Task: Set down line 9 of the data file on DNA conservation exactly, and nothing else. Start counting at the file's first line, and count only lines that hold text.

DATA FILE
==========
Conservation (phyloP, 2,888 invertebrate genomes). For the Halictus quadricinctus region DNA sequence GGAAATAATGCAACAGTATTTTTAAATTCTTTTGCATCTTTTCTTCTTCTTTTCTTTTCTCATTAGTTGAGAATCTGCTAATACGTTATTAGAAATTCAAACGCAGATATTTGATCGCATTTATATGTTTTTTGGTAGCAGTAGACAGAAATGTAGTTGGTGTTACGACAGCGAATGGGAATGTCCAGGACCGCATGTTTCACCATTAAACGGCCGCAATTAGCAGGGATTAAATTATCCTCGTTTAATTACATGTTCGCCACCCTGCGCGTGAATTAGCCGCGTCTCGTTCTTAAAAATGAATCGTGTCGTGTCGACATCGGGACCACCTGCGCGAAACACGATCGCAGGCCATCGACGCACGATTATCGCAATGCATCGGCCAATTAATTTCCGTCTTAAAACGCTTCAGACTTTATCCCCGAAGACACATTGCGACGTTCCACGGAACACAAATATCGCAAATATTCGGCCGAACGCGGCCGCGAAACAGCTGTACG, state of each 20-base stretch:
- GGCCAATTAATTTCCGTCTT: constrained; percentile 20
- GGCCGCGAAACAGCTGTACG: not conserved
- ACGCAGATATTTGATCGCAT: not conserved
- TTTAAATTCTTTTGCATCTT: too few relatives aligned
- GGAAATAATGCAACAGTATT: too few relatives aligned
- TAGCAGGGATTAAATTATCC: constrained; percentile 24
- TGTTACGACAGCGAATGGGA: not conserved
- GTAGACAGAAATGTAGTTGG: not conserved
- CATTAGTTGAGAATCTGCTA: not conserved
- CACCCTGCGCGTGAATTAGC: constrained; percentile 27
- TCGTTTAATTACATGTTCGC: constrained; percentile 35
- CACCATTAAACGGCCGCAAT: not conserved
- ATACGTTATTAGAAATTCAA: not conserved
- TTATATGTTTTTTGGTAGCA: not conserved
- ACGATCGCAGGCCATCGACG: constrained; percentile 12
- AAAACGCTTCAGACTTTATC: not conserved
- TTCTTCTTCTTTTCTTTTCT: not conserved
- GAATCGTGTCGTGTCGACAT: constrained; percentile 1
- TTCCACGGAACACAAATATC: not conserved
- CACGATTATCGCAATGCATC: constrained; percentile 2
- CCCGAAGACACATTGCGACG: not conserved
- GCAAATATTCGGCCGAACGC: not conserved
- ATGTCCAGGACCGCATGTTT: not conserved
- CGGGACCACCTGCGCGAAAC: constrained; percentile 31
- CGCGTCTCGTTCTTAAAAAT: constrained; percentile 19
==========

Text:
- GTAGACAGAAATGTAGTTGG: not conserved